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Changing times, changing tactics

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By Pat Straub Gallatin River Guides

Fishing guides struggle with the change of summer into fall, our shorts and flip flops dangling from goose-bumped legs.
“It’ll warm up in a few hours,” we tell folks as our frozen hands grasp warm coffee mugs. Like an early season salmon fly clinging to a streamside willow, guides hang on to summer, despite frost on the pumpkins, ice in the boats, or fish no longer eating hoppers.
One day in mid-September I guided a high mountain freestone river. It’s a place so beautiful, I’m lucky to guide it and my clients are even luckier to get to fish it. After vigilantly force feeding trout flies that caught fish three weeks prior, my client finally said what we were both thinking: “Hoppers are done. Let’s try a size 18 Para Adams.” Next cast, a buttery golden Yellowstone cutthroat to net.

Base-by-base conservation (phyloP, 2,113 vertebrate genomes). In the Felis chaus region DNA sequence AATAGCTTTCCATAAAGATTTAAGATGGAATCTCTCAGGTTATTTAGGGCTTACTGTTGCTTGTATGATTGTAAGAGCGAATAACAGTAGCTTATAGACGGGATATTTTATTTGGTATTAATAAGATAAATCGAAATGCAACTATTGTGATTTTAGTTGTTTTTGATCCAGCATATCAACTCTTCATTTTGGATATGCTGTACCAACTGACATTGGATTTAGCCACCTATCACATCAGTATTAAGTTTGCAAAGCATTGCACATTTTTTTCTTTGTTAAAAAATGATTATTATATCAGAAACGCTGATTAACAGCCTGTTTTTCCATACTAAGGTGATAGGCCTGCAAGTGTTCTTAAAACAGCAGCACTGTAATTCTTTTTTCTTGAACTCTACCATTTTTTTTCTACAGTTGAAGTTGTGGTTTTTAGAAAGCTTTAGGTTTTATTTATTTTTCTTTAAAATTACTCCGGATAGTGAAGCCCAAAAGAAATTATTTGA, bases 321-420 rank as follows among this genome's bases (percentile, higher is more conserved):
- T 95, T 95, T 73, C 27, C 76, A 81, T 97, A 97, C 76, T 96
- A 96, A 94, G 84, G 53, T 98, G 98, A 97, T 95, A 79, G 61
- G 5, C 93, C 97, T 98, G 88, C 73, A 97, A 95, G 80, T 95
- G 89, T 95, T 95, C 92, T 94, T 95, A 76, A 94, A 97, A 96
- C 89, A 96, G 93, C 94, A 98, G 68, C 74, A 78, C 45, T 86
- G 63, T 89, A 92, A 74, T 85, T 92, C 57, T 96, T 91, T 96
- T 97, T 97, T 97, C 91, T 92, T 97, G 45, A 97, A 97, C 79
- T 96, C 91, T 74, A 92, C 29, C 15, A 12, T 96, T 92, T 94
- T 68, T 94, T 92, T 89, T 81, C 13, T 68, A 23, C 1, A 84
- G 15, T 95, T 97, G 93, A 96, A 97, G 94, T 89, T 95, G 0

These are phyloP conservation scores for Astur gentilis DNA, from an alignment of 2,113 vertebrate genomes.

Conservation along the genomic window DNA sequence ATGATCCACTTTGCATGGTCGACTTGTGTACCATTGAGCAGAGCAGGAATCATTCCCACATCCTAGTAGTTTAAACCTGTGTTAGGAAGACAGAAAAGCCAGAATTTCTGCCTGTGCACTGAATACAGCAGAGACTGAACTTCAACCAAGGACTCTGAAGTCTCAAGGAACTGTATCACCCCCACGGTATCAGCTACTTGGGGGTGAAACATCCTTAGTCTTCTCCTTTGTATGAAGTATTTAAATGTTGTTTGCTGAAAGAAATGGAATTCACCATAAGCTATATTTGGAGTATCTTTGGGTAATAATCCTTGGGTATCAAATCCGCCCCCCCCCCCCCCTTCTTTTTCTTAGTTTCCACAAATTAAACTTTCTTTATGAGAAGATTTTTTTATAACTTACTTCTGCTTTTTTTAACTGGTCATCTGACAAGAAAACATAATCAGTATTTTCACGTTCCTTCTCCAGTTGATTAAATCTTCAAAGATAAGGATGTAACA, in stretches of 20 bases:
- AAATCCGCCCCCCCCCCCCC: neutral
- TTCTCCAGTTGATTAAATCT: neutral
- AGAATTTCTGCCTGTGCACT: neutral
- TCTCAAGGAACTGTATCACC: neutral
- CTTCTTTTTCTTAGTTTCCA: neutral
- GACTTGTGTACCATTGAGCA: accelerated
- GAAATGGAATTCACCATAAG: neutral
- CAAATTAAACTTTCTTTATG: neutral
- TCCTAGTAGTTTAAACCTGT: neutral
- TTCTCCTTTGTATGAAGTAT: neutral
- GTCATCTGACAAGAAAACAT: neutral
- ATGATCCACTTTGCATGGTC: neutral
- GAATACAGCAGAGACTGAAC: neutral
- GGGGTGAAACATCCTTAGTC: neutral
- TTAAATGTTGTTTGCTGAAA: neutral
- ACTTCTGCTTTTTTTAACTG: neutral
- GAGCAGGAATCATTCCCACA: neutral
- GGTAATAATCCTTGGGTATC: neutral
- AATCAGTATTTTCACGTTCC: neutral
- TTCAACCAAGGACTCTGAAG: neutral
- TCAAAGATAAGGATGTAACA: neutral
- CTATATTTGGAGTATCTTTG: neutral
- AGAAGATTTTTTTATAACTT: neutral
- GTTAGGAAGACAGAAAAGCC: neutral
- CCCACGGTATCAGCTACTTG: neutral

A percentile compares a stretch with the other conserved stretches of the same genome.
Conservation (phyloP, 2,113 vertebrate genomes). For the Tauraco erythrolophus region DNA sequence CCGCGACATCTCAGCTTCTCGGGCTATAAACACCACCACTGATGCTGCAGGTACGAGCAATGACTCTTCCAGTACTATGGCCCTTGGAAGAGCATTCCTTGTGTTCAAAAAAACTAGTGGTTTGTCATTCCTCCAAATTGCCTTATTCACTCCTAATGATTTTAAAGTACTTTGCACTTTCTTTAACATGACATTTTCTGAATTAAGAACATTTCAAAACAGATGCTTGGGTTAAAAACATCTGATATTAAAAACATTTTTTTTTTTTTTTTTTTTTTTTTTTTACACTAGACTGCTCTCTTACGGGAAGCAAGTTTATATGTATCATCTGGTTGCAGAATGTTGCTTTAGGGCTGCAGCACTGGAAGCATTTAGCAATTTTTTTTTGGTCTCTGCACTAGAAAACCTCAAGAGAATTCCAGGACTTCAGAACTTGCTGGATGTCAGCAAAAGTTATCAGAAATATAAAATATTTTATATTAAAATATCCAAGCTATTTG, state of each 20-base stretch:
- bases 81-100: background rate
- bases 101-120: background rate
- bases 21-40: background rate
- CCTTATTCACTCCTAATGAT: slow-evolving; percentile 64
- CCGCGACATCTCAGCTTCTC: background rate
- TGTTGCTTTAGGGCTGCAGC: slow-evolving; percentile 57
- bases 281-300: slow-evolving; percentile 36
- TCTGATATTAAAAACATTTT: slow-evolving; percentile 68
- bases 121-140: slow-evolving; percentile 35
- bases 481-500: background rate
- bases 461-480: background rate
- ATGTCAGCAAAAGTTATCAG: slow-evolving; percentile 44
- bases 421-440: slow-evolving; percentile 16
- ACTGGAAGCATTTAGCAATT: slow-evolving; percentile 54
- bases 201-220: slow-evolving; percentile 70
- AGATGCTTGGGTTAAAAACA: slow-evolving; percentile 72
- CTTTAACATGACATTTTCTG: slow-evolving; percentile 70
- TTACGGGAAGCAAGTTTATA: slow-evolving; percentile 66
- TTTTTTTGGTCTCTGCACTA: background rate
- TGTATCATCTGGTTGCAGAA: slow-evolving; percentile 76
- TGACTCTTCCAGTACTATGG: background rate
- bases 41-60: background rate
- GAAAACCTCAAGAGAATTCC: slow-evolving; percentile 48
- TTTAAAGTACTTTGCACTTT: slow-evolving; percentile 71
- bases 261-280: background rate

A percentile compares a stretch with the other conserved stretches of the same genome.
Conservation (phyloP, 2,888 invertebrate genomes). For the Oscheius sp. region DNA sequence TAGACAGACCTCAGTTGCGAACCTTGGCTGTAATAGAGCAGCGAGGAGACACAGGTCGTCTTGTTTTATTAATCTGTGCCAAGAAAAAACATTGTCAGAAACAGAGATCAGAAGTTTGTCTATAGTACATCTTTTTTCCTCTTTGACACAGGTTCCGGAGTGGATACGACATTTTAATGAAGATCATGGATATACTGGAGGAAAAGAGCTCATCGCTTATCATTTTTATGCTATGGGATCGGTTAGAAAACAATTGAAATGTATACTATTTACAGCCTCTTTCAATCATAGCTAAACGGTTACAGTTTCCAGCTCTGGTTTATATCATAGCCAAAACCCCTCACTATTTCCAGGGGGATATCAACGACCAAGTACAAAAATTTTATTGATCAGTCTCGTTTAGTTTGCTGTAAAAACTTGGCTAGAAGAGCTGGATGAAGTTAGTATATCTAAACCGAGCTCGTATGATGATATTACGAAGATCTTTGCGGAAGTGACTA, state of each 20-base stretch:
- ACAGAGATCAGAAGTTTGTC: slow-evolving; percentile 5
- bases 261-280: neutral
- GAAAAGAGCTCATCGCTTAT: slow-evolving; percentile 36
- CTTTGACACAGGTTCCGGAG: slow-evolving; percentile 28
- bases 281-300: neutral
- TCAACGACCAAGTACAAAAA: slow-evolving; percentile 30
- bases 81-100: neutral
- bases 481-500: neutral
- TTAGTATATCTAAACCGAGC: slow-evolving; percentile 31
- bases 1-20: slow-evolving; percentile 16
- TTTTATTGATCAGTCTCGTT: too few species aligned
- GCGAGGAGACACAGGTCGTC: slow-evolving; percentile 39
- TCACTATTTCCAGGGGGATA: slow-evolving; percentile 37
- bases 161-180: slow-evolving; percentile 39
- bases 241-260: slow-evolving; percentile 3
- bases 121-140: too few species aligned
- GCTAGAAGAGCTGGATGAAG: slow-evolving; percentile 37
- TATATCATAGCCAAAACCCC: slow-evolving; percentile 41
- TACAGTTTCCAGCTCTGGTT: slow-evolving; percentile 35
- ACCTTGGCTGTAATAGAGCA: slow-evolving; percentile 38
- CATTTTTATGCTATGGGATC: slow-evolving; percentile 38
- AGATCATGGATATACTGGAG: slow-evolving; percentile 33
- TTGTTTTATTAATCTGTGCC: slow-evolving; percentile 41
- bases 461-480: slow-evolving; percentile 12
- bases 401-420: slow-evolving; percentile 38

The following day floating the Yellowstone River with the same angler, we started the morning casting size 8 Fat Frank dry flies, but ended the day stripping streamers, looking for under water structure. The dry flies produced a few trout, but going deeper with big ugly woolly buggers and bunny-fur streamers served-up brilliantly colored, well-fed brown trout, more typical of fall then late summer. The shadows grew long as I pulled the boat from the river.
The streamer and woolly bugger fishing was so good the clients booked a few more days at the end of the next week.
When penning their dates in my book, I said aloud, “Sept. 22, first day of autumn.”
The client said, “brown trout eating streamers. Go figure.”
Our bittersweet progression into fall fishing is inevitable. It reveals human nature’s grass-is-greener tendencies, but fortunately, this year our fall fishing will be stellar. This resistance to change is perhaps our unwillingness to accept the end of summer and its tourist traffic (and the money they bring).
But, in a skitown like Big Sky, that’s OK, because as each day summer is in our rearview is a day closer to fresh powder.

Pat Straub is the owner of Gallatin River Guides. He is also the author of five books, most recently, The Frugal Fly Fisherman.

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